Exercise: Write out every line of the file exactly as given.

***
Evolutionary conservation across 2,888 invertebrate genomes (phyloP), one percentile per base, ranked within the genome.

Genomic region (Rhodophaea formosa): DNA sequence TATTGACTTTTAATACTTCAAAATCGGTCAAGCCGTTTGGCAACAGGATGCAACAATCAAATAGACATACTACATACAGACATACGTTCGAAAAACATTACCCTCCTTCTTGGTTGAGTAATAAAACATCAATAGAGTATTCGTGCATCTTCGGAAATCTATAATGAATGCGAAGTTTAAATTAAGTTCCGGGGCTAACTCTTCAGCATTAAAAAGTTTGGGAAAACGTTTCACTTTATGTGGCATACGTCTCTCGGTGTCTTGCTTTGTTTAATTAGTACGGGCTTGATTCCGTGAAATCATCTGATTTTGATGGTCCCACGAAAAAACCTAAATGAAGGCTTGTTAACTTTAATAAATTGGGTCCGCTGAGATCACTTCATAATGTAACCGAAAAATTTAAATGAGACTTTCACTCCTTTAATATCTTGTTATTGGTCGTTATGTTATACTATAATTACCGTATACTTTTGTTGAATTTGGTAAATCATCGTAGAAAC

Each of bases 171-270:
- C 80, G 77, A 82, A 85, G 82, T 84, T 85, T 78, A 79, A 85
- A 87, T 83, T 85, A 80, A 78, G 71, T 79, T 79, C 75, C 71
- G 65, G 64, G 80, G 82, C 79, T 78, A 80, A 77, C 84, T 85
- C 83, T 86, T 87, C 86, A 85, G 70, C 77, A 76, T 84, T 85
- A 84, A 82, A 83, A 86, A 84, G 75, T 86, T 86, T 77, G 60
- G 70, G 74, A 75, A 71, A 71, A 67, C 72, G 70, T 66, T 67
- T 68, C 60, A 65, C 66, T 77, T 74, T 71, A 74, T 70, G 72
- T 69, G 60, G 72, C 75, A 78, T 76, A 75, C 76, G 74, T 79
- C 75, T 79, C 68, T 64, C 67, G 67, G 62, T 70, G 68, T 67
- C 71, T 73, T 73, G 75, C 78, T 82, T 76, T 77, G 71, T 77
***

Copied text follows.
Evolutionary conservation across 2,888 invertebrate genomes (phyloP), one percentile per base, ranked within the genome.

Genomic region (Rhodophaea formosa): DNA sequence TATTGACTTTTAATACTTCAAAATCGGTCAAGCCGTTTGGCAACAGGATGCAACAATCAAATAGACATACTACATACAGACATACGTTCGAAAAACATTACCCTCCTTCTTGGTTGAGTAATAAAACATCAATAGAGTATTCGTGCATCTTCGGAAATCTATAATGAATGCGAAGTTTAAATTAAGTTCCGGGGCTAACTCTTCAGCATTAAAAAGTTTGGGAAAACGTTTCACTTTATGTGGCATACGTCTCTCGGTGTCTTGCTTTGTTTAATTAGTACGGGCTTGATTCCGTGAAATCATCTGATTTTGATGGTCCCACGAAAAAACCTAAATGAAGGCTTGTTAACTTTAATAAATTGGGTCCGCTGAGATCACTTCATAATGTAACCGAAAAATTTAAATGAGACTTTCACTCCTTTAATATCTTGTTATTGGTCGTTATGTTATACTATAATTACCGTATACTTTTGTTGAATTTGGTAAATCATCGTAGAAAC

Each of bases 171-270:
- C 80, G 77, A 82, A 85, G 82, T 84, T 85, T 78, A 79, A 85
- A 87, T 83, T 85, A 80, A 78, G 71, T 79, T 79, C 75, C 71
- G 65, G 64, G 80, G 82, C 79, T 78, A 80, A 77, C 84, T 85
- C 83, T 86, T 87, C 86, A 85, G 70, C 77, A 76, T 84, T 85
- A 84, A 82, A 83, A 86, A 84, G 75, T 86, T 86, T 77, G 60
- G 70, G 74, A 75, A 71, A 71, A 67, C 72, G 70, T 66, T 67
- T 68, C 60, A 65, C 66, T 77, T 74, T 71, A 74, T 70, G 72
- T 69, G 60, G 72, C 75, A 78, T 76, A 75, C 76, G 74, T 79
- C 75, T 79, C 68, T 64, C 67, G 67, G 62, T 70, G 68, T 67
- C 71, T 73, T 73, G 75, C 78, T 82, T 76, T 77, G 71, T 77